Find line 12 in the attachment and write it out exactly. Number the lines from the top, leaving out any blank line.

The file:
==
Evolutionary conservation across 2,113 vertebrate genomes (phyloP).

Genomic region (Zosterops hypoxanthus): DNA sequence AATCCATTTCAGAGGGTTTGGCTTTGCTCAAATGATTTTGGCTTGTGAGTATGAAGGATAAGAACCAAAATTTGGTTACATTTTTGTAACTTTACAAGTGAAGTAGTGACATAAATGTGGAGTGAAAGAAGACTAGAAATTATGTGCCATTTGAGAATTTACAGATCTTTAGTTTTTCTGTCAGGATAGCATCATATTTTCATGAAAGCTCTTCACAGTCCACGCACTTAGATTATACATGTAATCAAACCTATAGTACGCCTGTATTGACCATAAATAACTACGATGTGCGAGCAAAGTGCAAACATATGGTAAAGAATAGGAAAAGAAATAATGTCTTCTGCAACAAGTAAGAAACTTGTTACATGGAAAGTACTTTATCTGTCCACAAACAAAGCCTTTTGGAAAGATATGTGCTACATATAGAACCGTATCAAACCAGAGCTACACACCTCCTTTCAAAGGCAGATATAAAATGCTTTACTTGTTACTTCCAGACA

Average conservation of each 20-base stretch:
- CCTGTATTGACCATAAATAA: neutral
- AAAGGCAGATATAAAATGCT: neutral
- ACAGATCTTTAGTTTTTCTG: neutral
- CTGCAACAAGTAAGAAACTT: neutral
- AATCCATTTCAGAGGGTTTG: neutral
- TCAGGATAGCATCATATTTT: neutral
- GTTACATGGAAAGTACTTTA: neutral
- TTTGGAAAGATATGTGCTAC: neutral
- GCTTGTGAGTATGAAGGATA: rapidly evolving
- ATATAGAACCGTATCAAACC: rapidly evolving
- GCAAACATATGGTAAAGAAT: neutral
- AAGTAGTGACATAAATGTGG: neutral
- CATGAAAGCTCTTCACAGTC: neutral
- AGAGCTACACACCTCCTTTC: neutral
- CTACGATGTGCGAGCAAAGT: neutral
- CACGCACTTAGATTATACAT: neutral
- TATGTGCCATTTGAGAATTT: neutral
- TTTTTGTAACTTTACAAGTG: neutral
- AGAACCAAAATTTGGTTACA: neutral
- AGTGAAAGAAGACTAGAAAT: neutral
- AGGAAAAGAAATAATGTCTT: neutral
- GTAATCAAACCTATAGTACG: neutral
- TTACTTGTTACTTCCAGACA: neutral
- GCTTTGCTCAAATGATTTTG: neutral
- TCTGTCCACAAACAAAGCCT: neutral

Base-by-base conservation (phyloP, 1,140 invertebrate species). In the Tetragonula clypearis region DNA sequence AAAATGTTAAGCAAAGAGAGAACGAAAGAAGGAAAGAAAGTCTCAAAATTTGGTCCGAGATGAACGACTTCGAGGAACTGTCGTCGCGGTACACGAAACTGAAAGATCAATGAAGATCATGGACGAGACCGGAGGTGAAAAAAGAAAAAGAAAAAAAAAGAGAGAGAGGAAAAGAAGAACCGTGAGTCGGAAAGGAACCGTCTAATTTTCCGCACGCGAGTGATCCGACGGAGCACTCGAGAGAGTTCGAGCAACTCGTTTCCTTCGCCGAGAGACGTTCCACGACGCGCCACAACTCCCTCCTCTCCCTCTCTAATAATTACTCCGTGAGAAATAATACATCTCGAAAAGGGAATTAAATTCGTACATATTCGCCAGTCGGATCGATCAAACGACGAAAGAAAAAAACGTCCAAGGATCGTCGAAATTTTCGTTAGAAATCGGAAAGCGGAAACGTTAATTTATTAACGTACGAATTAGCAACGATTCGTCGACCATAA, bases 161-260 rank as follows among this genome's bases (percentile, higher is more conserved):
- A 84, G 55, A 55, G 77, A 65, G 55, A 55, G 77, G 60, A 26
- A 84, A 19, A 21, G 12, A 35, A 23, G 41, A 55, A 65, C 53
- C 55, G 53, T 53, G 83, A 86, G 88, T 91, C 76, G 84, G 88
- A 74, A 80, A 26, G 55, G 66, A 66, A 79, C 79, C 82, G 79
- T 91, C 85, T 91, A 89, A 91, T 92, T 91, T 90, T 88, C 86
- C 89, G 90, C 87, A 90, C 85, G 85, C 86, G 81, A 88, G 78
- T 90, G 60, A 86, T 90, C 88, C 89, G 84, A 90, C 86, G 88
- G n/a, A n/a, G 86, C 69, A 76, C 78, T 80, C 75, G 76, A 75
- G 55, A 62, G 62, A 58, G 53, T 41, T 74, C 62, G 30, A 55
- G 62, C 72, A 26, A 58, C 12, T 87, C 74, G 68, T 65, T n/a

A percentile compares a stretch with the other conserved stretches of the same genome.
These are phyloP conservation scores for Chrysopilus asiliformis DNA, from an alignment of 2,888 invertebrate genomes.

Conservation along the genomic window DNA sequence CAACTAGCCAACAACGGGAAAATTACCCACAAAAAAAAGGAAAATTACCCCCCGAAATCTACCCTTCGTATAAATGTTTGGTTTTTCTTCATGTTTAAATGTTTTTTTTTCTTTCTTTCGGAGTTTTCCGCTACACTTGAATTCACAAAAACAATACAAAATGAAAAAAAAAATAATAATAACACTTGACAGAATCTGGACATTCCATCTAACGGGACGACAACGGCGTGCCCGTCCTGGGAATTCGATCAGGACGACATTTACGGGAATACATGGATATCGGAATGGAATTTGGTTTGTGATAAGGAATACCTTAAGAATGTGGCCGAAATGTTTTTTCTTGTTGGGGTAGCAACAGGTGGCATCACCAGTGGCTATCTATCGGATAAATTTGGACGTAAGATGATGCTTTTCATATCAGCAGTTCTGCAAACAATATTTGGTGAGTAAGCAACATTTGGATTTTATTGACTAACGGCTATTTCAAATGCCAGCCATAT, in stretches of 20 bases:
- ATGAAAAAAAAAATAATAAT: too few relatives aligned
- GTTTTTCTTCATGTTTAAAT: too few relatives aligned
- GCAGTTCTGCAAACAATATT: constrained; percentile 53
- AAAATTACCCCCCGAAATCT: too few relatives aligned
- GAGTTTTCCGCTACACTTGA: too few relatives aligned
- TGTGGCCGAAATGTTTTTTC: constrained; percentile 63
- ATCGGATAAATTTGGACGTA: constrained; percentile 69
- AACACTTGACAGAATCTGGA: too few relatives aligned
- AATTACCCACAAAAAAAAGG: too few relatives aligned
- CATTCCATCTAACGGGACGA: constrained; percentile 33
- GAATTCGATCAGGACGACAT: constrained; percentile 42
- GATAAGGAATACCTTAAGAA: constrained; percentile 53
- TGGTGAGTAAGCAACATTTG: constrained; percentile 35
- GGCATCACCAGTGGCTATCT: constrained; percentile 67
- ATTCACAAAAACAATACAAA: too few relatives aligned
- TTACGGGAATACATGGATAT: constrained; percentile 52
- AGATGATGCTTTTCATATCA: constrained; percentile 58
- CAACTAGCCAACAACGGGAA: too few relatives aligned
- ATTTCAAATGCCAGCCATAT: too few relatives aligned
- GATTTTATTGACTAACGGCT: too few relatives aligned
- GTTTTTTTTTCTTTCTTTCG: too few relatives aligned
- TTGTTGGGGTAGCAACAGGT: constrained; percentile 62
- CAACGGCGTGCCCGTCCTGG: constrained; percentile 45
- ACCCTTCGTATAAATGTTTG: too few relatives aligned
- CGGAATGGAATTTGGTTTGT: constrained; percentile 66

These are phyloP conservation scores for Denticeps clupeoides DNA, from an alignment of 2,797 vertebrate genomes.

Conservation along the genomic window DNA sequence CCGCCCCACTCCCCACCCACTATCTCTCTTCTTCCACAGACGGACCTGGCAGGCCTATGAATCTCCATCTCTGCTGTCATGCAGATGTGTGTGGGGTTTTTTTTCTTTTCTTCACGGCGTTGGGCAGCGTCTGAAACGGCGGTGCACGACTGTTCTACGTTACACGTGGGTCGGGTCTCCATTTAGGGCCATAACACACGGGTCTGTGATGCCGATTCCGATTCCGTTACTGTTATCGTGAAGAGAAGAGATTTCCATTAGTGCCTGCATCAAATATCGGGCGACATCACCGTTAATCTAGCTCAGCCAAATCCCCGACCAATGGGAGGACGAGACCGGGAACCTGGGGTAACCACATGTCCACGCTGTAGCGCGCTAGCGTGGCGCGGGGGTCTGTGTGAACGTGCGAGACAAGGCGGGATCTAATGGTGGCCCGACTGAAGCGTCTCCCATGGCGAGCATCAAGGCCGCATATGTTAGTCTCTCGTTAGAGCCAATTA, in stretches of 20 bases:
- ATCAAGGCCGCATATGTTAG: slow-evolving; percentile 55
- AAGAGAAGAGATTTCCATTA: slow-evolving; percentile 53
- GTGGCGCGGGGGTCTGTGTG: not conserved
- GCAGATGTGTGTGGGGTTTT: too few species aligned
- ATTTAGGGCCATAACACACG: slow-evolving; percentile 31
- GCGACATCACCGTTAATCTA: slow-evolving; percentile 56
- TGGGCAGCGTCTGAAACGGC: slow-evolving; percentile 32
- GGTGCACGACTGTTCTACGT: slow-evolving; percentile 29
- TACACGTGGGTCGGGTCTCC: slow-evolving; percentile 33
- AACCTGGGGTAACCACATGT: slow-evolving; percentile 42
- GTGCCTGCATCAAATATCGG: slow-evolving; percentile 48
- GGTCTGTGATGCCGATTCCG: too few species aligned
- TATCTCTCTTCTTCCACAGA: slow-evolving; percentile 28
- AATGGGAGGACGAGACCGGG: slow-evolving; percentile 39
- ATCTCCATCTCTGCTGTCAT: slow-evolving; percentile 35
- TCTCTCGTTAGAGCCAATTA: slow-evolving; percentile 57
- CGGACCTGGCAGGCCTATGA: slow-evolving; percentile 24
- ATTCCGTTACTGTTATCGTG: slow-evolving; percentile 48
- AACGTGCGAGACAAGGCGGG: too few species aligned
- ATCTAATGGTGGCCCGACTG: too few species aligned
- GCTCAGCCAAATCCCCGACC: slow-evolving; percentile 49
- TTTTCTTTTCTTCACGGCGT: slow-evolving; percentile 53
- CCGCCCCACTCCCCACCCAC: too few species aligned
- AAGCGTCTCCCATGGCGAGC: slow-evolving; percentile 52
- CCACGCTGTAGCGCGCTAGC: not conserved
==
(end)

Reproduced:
- GCTTGTGAGTATGAAGGATA: rapidly evolving